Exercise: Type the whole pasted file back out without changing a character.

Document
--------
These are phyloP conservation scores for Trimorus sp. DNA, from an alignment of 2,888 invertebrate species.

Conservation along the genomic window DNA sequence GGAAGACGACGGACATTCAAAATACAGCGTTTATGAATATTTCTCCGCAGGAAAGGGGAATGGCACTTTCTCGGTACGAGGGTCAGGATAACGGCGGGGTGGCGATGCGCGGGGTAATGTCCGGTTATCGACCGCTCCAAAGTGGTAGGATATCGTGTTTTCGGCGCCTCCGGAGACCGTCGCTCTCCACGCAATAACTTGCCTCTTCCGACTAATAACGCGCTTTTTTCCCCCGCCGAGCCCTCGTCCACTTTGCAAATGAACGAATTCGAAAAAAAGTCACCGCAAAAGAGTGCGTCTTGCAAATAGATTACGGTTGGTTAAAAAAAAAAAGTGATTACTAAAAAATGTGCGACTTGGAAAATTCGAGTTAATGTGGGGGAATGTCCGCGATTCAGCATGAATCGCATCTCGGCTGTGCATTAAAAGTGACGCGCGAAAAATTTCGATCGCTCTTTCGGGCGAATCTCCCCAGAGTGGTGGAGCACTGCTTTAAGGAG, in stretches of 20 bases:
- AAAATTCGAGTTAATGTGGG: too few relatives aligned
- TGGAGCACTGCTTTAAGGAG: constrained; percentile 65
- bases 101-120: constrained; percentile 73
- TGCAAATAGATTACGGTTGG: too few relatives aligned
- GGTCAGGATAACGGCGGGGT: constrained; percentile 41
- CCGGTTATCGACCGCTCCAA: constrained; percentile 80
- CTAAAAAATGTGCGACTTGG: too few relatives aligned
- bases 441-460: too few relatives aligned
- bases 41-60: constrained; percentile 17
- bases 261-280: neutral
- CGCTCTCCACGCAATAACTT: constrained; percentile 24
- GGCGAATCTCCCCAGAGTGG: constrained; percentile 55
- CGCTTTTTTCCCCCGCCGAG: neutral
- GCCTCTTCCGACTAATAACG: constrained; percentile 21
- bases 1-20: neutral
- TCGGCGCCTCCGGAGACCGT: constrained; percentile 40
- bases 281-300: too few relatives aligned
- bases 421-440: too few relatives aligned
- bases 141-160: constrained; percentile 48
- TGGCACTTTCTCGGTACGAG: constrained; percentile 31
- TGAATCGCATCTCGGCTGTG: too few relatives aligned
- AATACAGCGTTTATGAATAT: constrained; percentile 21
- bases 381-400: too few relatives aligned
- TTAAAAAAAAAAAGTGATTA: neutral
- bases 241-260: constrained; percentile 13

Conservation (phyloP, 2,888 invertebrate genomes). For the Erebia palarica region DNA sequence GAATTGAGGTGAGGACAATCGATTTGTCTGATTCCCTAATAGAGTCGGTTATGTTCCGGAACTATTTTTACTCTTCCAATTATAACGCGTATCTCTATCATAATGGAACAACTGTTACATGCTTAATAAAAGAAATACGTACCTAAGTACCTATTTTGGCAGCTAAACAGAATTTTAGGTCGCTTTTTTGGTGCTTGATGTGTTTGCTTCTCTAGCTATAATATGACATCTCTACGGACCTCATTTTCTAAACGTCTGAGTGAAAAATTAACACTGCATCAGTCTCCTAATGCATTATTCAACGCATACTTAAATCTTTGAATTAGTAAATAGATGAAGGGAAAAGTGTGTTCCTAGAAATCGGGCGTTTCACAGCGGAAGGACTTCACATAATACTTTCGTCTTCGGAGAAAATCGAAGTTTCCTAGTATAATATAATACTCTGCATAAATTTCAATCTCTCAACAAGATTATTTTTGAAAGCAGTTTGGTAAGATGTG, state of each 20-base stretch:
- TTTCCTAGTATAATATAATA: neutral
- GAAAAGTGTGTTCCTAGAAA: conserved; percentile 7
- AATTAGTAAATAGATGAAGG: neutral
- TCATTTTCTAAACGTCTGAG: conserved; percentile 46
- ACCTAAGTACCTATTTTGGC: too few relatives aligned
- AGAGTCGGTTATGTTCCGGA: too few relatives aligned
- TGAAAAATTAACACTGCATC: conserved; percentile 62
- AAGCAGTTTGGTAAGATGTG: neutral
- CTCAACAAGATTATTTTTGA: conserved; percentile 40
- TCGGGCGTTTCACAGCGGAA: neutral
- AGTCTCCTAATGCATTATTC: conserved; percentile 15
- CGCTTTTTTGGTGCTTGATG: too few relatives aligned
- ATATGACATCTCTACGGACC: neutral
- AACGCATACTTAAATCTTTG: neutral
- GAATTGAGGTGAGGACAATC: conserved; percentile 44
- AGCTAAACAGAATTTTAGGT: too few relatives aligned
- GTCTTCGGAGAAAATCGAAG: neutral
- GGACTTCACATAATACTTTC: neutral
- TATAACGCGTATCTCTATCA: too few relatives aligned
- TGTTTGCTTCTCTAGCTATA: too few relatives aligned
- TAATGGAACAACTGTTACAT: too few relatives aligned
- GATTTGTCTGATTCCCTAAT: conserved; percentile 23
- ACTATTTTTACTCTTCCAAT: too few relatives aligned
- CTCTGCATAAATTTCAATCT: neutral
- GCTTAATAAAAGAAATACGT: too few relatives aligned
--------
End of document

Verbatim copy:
These are phyloP conservation scores for Trimorus sp. DNA, from an alignment of 2,888 invertebrate species.

Conservation along the genomic window DNA sequence GGAAGACGACGGACATTCAAAATACAGCGTTTATGAATATTTCTCCGCAGGAAAGGGGAATGGCACTTTCTCGGTACGAGGGTCAGGATAACGGCGGGGTGGCGATGCGCGGGGTAATGTCCGGTTATCGACCGCTCCAAAGTGGTAGGATATCGTGTTTTCGGCGCCTCCGGAGACCGTCGCTCTCCACGCAATAACTTGCCTCTTCCGACTAATAACGCGCTTTTTTCCCCCGCCGAGCCCTCGTCCACTTTGCAAATGAACGAATTCGAAAAAAAGTCACCGCAAAAGAGTGCGTCTTGCAAATAGATTACGGTTGGTTAAAAAAAAAAAGTGATTACTAAAAAATGTGCGACTTGGAAAATTCGAGTTAATGTGGGGGAATGTCCGCGATTCAGCATGAATCGCATCTCGGCTGTGCATTAAAAGTGACGCGCGAAAAATTTCGATCGCTCTTTCGGGCGAATCTCCCCAGAGTGGTGGAGCACTGCTTTAAGGAG, in stretches of 20 bases:
- AAAATTCGAGTTAATGTGGG: too few relatives aligned
- TGGAGCACTGCTTTAAGGAG: constrained; percentile 65
- bases 101-120: constrained; percentile 73
- TGCAAATAGATTACGGTTGG: too few relatives aligned
- GGTCAGGATAACGGCGGGGT: constrained; percentile 41
- CCGGTTATCGACCGCTCCAA: constrained; percentile 80
- CTAAAAAATGTGCGACTTGG: too few relatives aligned
- bases 441-460: too few relatives aligned
- bases 41-60: constrained; percentile 17
- bases 261-280: neutral
- CGCTCTCCACGCAATAACTT: constrained; percentile 24
- GGCGAATCTCCCCAGAGTGG: constrained; percentile 55
- CGCTTTTTTCCCCCGCCGAG: neutral
- GCCTCTTCCGACTAATAACG: constrained; percentile 21
- bases 1-20: neutral
- TCGGCGCCTCCGGAGACCGT: constrained; percentile 40
- bases 281-300: too few relatives aligned
- bases 421-440: too few relatives aligned
- bases 141-160: constrained; percentile 48
- TGGCACTTTCTCGGTACGAG: constrained; percentile 31
- TGAATCGCATCTCGGCTGTG: too few relatives aligned
- AATACAGCGTTTATGAATAT: constrained; percentile 21
- bases 381-400: too few relatives aligned
- TTAAAAAAAAAAAGTGATTA: neutral
- bases 241-260: constrained; percentile 13

Conservation (phyloP, 2,888 invertebrate genomes). For the Erebia palarica region DNA sequence GAATTGAGGTGAGGACAATCGATTTGTCTGATTCCCTAATAGAGTCGGTTATGTTCCGGAACTATTTTTACTCTTCCAATTATAACGCGTATCTCTATCATAATGGAACAACTGTTACATGCTTAATAAAAGAAATACGTACCTAAGTACCTATTTTGGCAGCTAAACAGAATTTTAGGTCGCTTTTTTGGTGCTTGATGTGTTTGCTTCTCTAGCTATAATATGACATCTCTACGGACCTCATTTTCTAAACGTCTGAGTGAAAAATTAACACTGCATCAGTCTCCTAATGCATTATTCAACGCATACTTAAATCTTTGAATTAGTAAATAGATGAAGGGAAAAGTGTGTTCCTAGAAATCGGGCGTTTCACAGCGGAAGGACTTCACATAATACTTTCGTCTTCGGAGAAAATCGAAGTTTCCTAGTATAATATAATACTCTGCATAAATTTCAATCTCTCAACAAGATTATTTTTGAAAGCAGTTTGGTAAGATGTG, state of each 20-base stretch:
- TTTCCTAGTATAATATAATA: neutral
- GAAAAGTGTGTTCCTAGAAA: conserved; percentile 7
- AATTAGTAAATAGATGAAGG: neutral
- TCATTTTCTAAACGTCTGAG: conserved; percentile 46
- ACCTAAGTACCTATTTTGGC: too few relatives aligned
- AGAGTCGGTTATGTTCCGGA: too few relatives aligned
- TGAAAAATTAACACTGCATC: conserved; percentile 62
- AAGCAGTTTGGTAAGATGTG: neutral
- CTCAACAAGATTATTTTTGA: conserved; percentile 40
- TCGGGCGTTTCACAGCGGAA: neutral
- AGTCTCCTAATGCATTATTC: conserved; percentile 15
- CGCTTTTTTGGTGCTTGATG: too few relatives aligned
- ATATGACATCTCTACGGACC: neutral
- AACGCATACTTAAATCTTTG: neutral
- GAATTGAGGTGAGGACAATC: conserved; percentile 44
- AGCTAAACAGAATTTTAGGT: too few relatives aligned
- GTCTTCGGAGAAAATCGAAG: neutral
- GGACTTCACATAATACTTTC: neutral
- TATAACGCGTATCTCTATCA: too few relatives aligned
- TGTTTGCTTCTCTAGCTATA: too few relatives aligned
- TAATGGAACAACTGTTACAT: too few relatives aligned
- GATTTGTCTGATTCCCTAAT: conserved; percentile 23
- ACTATTTTTACTCTTCCAAT: too few relatives aligned
- CTCTGCATAAATTTCAATCT: neutral
- GCTTAATAAAAGAAATACGT: too few relatives aligned